Knightley excels, so don’t groan that she’s in yet another costume drama. Colette’s growing confidence is entirely believable, precisely because she’s never a complete walkover, even at the very beginning. She makes her own thoughts and beliefs known from the first scenes (early in their marriage she appears at a society event in a worn day dress, having taken off her expensive scarlet evening gown as it felt too tight). Her blossoming as an independent woman and as a writer feels like a natural progression.
Willy has affairs, because that’s what men in society do. He’s a profligate spender, because that’s what men in society do. He’s also happy for her to have lesbian affairs (which I’m guessing is probably not what most men in society did, though I could be wrong). But when she starts an initially lighthearted relationship with married American heiress Georgie (Eleanor Tomlinson), she soon discovers Willy too is visiting the red-haired beauty for afternoon liaisons.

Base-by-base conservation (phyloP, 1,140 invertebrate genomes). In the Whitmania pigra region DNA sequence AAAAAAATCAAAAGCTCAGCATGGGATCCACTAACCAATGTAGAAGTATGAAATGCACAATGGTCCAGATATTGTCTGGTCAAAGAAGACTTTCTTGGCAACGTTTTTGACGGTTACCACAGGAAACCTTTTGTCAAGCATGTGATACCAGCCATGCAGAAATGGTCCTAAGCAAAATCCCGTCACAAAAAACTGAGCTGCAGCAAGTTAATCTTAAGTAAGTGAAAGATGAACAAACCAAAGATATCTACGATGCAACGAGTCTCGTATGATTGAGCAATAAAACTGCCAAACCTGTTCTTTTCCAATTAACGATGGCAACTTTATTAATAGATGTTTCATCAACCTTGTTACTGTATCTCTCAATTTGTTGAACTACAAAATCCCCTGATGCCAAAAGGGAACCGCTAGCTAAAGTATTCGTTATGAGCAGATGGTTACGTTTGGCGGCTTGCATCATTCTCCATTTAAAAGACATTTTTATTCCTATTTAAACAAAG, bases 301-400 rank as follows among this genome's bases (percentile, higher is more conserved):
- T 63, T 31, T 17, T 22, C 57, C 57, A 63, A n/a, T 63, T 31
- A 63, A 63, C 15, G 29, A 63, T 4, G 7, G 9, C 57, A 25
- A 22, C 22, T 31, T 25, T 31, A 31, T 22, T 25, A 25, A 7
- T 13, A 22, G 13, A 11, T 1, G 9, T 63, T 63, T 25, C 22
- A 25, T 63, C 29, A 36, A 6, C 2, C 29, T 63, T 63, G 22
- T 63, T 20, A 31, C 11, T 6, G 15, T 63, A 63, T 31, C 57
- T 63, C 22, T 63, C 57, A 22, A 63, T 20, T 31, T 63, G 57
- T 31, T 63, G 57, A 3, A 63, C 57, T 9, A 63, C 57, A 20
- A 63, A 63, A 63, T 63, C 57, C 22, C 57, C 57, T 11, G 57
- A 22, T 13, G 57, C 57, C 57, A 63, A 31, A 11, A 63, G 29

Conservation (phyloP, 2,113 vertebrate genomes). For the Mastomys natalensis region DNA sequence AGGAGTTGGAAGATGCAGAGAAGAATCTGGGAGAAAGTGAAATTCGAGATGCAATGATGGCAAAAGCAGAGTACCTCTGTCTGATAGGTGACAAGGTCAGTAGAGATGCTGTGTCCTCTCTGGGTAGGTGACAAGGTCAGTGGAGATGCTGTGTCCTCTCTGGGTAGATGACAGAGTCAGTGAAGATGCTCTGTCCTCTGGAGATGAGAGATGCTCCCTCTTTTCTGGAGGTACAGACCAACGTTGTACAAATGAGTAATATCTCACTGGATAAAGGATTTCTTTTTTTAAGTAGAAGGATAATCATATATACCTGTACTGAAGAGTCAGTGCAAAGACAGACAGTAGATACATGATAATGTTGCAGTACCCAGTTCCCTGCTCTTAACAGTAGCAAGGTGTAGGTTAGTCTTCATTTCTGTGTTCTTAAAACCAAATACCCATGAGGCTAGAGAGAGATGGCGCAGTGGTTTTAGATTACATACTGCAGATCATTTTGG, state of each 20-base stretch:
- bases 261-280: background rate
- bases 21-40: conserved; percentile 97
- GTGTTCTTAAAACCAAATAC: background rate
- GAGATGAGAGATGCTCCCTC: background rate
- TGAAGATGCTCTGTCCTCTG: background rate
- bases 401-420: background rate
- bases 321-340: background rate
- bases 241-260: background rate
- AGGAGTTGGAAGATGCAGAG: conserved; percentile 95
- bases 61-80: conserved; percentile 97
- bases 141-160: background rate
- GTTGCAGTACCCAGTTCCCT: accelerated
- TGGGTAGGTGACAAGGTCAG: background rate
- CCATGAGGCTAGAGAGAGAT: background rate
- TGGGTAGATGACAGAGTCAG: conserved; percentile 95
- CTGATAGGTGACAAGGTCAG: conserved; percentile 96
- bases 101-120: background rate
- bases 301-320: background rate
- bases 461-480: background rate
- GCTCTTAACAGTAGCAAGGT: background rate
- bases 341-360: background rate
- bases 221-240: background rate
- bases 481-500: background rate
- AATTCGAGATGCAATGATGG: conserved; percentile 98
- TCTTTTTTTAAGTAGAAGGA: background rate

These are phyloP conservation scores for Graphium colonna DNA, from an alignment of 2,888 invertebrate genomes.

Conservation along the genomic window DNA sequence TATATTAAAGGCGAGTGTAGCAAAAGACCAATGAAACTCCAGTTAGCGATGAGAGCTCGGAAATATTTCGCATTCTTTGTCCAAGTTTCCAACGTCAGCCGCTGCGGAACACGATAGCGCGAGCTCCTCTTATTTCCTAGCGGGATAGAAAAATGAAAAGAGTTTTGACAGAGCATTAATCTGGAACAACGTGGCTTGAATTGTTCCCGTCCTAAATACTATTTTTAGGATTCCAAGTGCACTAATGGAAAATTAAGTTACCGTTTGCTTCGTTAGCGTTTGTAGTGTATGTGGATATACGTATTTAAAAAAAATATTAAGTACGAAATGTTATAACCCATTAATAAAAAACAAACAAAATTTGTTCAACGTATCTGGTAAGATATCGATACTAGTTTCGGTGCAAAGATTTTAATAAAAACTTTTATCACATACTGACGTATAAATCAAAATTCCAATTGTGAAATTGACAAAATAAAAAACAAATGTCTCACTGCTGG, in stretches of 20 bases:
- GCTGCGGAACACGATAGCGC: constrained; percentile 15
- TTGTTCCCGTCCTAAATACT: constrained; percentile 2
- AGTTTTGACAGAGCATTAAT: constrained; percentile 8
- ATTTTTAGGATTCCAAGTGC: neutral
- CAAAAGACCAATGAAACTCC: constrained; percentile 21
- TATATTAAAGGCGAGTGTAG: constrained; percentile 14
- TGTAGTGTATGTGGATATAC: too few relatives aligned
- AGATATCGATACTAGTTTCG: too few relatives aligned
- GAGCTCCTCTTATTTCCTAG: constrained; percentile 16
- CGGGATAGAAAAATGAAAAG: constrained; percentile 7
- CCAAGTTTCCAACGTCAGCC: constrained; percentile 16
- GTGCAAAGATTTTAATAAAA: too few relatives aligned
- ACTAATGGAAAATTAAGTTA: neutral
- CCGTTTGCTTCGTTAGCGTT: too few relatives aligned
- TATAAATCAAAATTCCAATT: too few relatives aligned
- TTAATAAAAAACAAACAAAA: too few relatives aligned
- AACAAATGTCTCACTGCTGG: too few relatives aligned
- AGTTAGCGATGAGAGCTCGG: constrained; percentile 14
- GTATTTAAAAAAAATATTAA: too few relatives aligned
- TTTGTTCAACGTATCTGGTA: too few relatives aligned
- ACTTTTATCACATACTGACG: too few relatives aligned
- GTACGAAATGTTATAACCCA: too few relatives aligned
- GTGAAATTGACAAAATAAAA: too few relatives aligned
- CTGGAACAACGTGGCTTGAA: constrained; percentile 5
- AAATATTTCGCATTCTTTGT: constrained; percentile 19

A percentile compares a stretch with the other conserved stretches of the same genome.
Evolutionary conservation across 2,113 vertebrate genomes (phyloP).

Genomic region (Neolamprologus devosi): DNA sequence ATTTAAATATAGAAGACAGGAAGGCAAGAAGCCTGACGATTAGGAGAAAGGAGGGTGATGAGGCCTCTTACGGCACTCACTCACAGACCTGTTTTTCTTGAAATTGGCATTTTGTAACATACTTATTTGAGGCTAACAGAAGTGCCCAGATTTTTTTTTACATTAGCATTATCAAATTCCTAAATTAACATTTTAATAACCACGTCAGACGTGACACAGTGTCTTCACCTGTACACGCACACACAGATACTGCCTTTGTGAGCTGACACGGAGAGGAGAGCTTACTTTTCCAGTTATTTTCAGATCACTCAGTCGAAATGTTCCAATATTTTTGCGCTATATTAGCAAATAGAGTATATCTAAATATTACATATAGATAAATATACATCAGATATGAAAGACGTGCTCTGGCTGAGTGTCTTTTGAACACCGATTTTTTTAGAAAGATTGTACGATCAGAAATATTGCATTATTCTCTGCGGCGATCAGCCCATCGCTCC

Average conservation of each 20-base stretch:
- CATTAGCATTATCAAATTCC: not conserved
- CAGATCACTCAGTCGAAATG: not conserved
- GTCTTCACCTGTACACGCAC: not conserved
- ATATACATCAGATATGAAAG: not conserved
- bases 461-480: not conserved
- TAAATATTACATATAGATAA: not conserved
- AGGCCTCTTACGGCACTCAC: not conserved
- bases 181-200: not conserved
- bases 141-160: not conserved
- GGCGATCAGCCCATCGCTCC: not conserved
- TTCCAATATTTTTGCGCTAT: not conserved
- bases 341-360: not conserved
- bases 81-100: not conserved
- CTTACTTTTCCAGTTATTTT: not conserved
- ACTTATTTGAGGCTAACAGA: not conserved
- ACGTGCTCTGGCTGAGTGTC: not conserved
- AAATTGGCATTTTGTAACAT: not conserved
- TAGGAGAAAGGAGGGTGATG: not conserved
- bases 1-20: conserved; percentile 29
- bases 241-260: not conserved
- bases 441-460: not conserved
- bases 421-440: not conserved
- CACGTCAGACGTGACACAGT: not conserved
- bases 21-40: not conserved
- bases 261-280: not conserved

Colette must get her self-belief from her mother Sido (Fiona Shaw), who, later in their marriage, pushes her daughter to divorce the sybaritic Willy (and while I don’t want this to to turn into a “this is what I would have liked the film to be” review, as usual I would have liked more Fiona Shaw).
Colette’s series of books fly off the shelves, and are a particular hit with young women. But when they are turned into a stage play, one actress arriving to audition – Polaire (Aiysha Hart) – embodies Claudine so completely that soon Colette is copying her, cutting her long hair into a curly bob, and mimicking her style.
Tired by the stultifying confines of married life, Colette’s next relationship is with Missy (Denise Gough), a marquise. Previously married, now Missy lives and looks as she pleases. With a short haircut and men’s clothes, her determination to live her life her way strikes a chord.
Society is far more forgiving of Willy’s indiscretions than of Colette’s relationships, and a play starring Colette and Missy is brought to a close when Missy’s ex-husband’s cronies turn up to hurl abuse. Colette though is determined to continue to push through the barriers.